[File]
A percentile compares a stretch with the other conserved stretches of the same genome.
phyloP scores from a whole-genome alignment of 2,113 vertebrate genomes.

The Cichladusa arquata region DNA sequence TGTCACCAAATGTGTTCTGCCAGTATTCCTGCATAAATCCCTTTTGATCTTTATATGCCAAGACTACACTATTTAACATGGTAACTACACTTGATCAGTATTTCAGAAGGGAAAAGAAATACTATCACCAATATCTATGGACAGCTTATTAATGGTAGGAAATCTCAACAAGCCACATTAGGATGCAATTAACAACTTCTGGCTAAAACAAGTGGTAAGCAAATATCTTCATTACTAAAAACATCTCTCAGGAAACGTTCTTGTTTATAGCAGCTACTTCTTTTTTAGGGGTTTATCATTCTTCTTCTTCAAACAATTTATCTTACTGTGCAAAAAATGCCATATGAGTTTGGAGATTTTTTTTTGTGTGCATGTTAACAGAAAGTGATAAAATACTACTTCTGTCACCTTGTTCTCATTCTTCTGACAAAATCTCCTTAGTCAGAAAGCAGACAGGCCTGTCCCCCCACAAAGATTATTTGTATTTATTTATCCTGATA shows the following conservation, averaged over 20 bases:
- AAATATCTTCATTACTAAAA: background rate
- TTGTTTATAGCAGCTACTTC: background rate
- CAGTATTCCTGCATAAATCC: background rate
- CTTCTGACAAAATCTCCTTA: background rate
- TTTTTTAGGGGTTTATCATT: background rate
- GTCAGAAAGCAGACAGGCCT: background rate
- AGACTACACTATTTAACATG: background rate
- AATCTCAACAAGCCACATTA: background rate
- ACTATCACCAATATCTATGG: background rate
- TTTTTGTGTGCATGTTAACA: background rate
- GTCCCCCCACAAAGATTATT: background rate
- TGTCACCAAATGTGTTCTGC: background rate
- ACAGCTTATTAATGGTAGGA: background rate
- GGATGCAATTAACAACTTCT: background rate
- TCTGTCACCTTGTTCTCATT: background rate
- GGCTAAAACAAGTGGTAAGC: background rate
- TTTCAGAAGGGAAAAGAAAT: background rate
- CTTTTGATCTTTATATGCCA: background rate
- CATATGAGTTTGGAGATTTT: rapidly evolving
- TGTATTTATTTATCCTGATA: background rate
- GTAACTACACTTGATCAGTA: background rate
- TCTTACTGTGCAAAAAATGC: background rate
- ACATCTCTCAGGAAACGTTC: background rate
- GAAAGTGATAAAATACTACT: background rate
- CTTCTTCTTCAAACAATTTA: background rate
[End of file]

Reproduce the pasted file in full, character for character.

A percentile compares a stretch with the other conserved stretches of the same genome.
phyloP scores from a whole-genome alignment of 2,113 vertebrate genomes.

The Cichladusa arquata region DNA sequence TGTCACCAAATGTGTTCTGCCAGTATTCCTGCATAAATCCCTTTTGATCTTTATATGCCAAGACTACACTATTTAACATGGTAACTACACTTGATCAGTATTTCAGAAGGGAAAAGAAATACTATCACCAATATCTATGGACAGCTTATTAATGGTAGGAAATCTCAACAAGCCACATTAGGATGCAATTAACAACTTCTGGCTAAAACAAGTGGTAAGCAAATATCTTCATTACTAAAAACATCTCTCAGGAAACGTTCTTGTTTATAGCAGCTACTTCTTTTTTAGGGGTTTATCATTCTTCTTCTTCAAACAATTTATCTTACTGTGCAAAAAATGCCATATGAGTTTGGAGATTTTTTTTTGTGTGCATGTTAACAGAAAGTGATAAAATACTACTTCTGTCACCTTGTTCTCATTCTTCTGACAAAATCTCCTTAGTCAGAAAGCAGACAGGCCTGTCCCCCCACAAAGATTATTTGTATTTATTTATCCTGATA shows the following conservation, averaged over 20 bases:
- AAATATCTTCATTACTAAAA: background rate
- TTGTTTATAGCAGCTACTTC: background rate
- CAGTATTCCTGCATAAATCC: background rate
- CTTCTGACAAAATCTCCTTA: background rate
- TTTTTTAGGGGTTTATCATT: background rate
- GTCAGAAAGCAGACAGGCCT: background rate
- AGACTACACTATTTAACATG: background rate
- AATCTCAACAAGCCACATTA: background rate
- ACTATCACCAATATCTATGG: background rate
- TTTTTGTGTGCATGTTAACA: background rate
- GTCCCCCCACAAAGATTATT: background rate
- TGTCACCAAATGTGTTCTGC: background rate
- ACAGCTTATTAATGGTAGGA: background rate
- GGATGCAATTAACAACTTCT: background rate
- TCTGTCACCTTGTTCTCATT: background rate
- GGCTAAAACAAGTGGTAAGC: background rate
- TTTCAGAAGGGAAAAGAAAT: background rate
- CTTTTGATCTTTATATGCCA: background rate
- CATATGAGTTTGGAGATTTT: rapidly evolving
- TGTATTTATTTATCCTGATA: background rate
- GTAACTACACTTGATCAGTA: background rate
- TCTTACTGTGCAAAAAATGC: background rate
- ACATCTCTCAGGAAACGTTC: background rate
- GAAAGTGATAAAATACTACT: background rate
- CTTCTTCTTCAAACAATTTA: background rate